3.4. Effect of storage on trypsin inhibitors

With 631 TIU/g of dry matter, fresh tubers of D. dumetorum presented a non-negligible antitryptsic activity. Inhibition of trypsin activity exhibited by D. dumetorum tubers could be explained by the presence in these tubers of antinutritional factors, such as condensed tannins, that are known to inhibit the activity of trypsin ( Horigome, Kumar, & Okamoto, 1988; Mitjavila, 1986 ). Analysis of variance (ANOVA) showed that the level of trypsin inhibitors is significantly influenced by tuber stor- age duration. Trypsin inhibition level increased during the first week of storage, followed by a progressive decrease ( Fig. 4 ). Despite the fact that trypsin inhibition has been attributed, by several authors, to condensed tannins, a

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Fig. 4. Changes in trypsin inhibitors levels during storage.

1100 1000 900 800 700 600 0 10 20 30 40 50 60 Amylase inhibitors
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Amylase inhibitors (AIU/g dry matter)

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Fig. 5. Changes in a-amylase inhibitors levels during storage.

non-significant correlation ( r = 0.126; P 6 0.05) was found in this study between tannin and trypsin inhibitors level during D. dumetorum storage, which suggested that trypsin inhibition found, in this case, is not caused by tannins. However, Mole and Waterman (1985) have showed that tannins could either activate or inhibit trypsin hydrolysis in vitro , this activity depending on the ratio tannin/sub- strate. For low tannin concentrations and excess of sub- strate, hydrolysis by trypsin is activated.

A significant correlation ( r = 0.84; P < 0.05) was

recorded between trypsin inhibitors and oxalate levels dur- ing D. dumetorum tuber storage, which suggests that oxa- lates play a significant role in trypsin inhibition, probably by reducing availability of calcium, which is known to be a trypsin effector.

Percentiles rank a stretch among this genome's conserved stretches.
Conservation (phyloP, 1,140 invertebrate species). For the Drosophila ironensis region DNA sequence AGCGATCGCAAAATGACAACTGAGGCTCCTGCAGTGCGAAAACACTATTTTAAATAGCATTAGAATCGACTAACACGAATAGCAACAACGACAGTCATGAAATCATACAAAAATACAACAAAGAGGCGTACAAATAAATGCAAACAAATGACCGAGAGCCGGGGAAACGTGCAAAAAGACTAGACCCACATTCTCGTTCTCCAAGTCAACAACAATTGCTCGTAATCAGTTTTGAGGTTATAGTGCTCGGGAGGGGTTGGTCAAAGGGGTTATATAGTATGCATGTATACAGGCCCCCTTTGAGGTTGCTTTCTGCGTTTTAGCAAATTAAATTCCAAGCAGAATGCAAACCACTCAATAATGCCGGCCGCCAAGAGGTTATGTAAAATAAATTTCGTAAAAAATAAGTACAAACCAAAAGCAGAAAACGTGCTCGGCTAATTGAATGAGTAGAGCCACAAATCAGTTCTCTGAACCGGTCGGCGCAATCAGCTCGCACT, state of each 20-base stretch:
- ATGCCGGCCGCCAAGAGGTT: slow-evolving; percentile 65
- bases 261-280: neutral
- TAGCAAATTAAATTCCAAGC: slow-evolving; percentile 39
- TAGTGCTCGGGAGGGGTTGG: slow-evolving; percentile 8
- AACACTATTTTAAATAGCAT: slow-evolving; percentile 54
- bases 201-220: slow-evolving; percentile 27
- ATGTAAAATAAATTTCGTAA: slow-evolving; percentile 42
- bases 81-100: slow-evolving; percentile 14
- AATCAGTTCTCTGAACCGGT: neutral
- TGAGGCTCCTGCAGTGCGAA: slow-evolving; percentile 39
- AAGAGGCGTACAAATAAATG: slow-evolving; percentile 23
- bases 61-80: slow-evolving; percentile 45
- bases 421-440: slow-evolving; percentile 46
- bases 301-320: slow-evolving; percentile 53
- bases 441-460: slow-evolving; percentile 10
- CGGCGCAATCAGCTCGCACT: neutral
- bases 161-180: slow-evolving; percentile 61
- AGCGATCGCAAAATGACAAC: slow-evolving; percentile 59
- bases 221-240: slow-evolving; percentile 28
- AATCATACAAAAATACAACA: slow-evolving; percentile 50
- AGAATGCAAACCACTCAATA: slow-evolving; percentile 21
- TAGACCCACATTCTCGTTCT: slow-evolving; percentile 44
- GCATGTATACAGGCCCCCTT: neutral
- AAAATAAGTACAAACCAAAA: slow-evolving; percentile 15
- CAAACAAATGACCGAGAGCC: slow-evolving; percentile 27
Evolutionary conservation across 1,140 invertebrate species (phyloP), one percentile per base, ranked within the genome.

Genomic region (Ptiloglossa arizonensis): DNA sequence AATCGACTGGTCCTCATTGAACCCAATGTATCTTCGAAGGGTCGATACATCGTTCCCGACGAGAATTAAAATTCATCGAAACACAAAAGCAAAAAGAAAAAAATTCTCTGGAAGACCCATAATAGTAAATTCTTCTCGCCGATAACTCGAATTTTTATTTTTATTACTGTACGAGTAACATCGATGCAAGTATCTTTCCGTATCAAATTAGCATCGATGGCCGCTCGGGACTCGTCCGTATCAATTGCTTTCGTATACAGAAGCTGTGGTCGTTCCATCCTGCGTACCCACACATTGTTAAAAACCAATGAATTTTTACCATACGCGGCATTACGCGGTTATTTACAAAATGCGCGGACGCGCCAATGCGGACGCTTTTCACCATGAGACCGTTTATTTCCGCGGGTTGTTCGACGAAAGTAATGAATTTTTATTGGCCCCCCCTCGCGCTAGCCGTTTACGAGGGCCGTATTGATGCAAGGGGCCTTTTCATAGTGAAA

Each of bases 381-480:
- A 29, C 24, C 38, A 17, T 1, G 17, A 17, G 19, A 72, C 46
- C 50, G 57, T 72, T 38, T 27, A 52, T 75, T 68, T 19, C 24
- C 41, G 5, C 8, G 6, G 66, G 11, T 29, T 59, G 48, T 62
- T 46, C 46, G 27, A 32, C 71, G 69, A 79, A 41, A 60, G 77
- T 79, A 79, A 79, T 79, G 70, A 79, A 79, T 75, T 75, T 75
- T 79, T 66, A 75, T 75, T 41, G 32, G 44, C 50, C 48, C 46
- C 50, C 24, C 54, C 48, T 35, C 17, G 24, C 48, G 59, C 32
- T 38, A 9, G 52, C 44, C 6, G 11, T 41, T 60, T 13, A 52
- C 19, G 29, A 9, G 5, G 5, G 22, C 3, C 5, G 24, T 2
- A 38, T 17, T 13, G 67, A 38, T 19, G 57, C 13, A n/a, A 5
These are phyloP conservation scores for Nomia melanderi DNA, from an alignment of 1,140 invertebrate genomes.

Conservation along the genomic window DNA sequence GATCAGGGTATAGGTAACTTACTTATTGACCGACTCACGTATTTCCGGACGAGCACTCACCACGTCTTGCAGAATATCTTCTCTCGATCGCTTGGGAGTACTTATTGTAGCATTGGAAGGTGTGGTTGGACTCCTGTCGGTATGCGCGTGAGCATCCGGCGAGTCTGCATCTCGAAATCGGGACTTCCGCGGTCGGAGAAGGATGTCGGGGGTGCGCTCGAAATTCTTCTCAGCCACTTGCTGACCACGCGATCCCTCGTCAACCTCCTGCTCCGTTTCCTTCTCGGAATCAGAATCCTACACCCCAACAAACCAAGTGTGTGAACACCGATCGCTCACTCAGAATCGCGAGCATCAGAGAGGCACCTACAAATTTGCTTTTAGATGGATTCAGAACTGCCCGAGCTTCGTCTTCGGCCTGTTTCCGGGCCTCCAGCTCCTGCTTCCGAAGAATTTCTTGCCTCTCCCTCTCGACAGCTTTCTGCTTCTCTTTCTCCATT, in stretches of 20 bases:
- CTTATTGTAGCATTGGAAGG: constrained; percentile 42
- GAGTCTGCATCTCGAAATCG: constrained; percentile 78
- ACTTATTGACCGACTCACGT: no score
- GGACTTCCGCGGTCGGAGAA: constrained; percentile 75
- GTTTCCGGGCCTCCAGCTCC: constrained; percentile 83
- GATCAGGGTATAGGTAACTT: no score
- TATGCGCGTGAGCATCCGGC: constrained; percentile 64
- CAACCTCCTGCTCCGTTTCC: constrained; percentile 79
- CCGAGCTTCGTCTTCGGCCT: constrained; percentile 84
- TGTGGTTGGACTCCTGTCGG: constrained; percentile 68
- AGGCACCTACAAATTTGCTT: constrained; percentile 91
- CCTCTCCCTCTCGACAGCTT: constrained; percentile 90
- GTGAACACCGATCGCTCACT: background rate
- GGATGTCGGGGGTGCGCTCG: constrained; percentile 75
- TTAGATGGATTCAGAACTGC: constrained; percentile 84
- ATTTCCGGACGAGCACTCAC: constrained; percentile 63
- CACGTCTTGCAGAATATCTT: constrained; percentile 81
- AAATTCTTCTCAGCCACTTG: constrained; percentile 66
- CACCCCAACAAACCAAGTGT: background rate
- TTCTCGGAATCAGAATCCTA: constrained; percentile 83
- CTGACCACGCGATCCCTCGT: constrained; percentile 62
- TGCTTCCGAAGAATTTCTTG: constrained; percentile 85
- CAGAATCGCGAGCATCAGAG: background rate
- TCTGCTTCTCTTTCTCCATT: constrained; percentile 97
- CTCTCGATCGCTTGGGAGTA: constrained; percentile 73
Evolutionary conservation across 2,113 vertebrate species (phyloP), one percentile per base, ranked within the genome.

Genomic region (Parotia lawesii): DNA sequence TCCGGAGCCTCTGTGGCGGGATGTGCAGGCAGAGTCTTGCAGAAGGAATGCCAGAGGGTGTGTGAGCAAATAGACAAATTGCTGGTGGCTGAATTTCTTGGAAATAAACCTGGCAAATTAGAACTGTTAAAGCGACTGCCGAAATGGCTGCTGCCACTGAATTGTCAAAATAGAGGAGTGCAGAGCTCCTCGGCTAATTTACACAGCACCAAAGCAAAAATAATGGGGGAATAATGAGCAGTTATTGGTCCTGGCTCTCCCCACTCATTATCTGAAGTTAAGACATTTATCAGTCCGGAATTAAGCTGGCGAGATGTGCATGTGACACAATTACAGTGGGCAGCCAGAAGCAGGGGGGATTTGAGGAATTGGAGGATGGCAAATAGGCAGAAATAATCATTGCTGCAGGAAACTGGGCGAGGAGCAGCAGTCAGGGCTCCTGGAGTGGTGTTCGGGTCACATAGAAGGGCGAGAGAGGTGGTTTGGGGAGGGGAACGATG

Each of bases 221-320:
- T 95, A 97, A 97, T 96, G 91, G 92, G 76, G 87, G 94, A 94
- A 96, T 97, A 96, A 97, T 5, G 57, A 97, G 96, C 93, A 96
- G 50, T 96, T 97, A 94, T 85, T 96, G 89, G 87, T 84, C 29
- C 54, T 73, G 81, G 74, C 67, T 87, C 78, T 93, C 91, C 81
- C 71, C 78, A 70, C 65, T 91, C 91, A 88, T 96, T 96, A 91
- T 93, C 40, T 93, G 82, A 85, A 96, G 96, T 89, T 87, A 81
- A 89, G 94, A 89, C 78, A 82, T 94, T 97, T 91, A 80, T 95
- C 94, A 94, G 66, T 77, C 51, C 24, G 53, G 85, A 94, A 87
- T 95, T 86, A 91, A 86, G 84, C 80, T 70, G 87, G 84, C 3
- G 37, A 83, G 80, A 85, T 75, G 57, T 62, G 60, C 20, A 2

3.5. Effect of storage on a -amylase inhibitors

Fresh tubers of D. dumetorum presented non-negligible quantities of a-amylase inhibitors (1013 ± 18 AUI/g of dry matter). Amylase inhibitor levels decreased to a signif- icant level during tuber storage (about 35% of a -amylase inhibitor loss during 56 days of storage) ( Fig. 5 ). The trend observed here is similar to that obtained for phenolic com- pounds and phytate. Since phenolic compounds and phytic acid are known for their role in inhibition of a -amylase activity ( Deshpandes, Salhe, Salunkhe, & Cornforth, 1982; Weselake, Mcgregor, Hill, & Duckworth, 1983 ), they could be responsible of the a -amylase inhibition exhibited by D. dumetorum tubers. Significant correlations have therefore been obtained in this study between a -amylase inhibitors and phenolic compounds ( r = 0.98; P < 0.01) on the one hand and phytic acid ( r = 0.99; P < 0.01) on the other.

4. Conclusion

D. dumetorum tubers undergo antinutritional factor changes as result of post-harvest hardening and sprouting of tubers. Total phenols, tannins, phytic acid and a -amy-

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lase inhibitors decreased with tuber storage duration. Total oxalates and trypsin inhibitors rapidly increased during the first week of storage and progressively decreased these after. In general, the results suggested that storage of D. dumetorum tubers positively affects its nutritional potential by a significant decrease of its antinutritional factors. This beneficial effect is most accentuated during the second week of storage.